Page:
I would then reference history for example Ignatius of Antioch, disciple of the apostle John, is very adament about staying in union with the bishop. In each of his letters he tells the people to do nothing without the bishop, or to treat the bishop as you would treat Christ. The Eucharist is valid in union and with permission of the bishop according to Ignatius. Irenaeus of Lyons, disciple of Polycarp, who was a disciple of John, traces all the first thirteen bishops of Rome starting from the apostle Peter and Paul and going down to his time. He also says, “all churches should obey this church [Rome] on account of its pre-eminent authority.”[Against Heresies 3.3] In the next chapter he tells them that since there is such proof, there is no reason to search outside the Catholic Church.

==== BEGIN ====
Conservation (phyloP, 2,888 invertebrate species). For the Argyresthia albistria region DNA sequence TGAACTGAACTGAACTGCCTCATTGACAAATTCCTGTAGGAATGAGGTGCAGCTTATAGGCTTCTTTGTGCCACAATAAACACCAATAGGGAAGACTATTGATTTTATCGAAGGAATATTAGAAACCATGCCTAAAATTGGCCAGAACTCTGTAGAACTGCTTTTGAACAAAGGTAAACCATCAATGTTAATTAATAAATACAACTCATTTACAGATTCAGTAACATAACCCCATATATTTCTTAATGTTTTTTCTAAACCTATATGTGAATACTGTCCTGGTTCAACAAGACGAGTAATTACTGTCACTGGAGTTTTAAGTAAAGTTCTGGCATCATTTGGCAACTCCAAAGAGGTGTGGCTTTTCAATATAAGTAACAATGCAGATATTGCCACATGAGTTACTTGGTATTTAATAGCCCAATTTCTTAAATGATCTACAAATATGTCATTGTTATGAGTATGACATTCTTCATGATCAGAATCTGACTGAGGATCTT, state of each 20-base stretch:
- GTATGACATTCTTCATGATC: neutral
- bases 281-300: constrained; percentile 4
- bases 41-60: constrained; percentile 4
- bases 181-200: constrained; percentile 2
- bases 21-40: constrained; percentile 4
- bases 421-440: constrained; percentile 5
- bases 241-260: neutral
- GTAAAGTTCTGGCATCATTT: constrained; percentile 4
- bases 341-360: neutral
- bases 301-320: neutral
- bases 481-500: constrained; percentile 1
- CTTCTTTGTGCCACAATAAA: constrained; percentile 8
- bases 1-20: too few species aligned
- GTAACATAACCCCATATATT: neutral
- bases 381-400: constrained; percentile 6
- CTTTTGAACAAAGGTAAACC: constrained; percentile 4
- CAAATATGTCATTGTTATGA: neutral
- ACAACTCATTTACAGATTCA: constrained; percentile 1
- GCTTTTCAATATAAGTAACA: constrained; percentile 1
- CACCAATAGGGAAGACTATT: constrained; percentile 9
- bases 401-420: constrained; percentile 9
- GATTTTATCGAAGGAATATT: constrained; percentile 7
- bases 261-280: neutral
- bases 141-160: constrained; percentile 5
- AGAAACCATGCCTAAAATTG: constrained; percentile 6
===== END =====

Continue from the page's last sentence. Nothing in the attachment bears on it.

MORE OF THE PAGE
#4

Two points that may help:

  1. The New Testament itself (especially the catholic espistles–James, 1,2, and 3 John, 1 and 2 Peter, and Jude) is a very good indication that the “Church” was quite centralized. The letter sent out to the “twelve tribes in the dispersion” (James 1:1) is clearly meant as doctrinal/theological instruction meant for the whole Church, not just one church in one particular place. Even Paul’s letters which are addressed to a specific church or person are considered instruction for the Church on the whole. The fact that these sacred authors and apostles used their God-given authority to instruct and discipline the whole Church should be proof enough that when Jesus founded his Church he did not leave it without the power to do so from an official “centralized” capacity.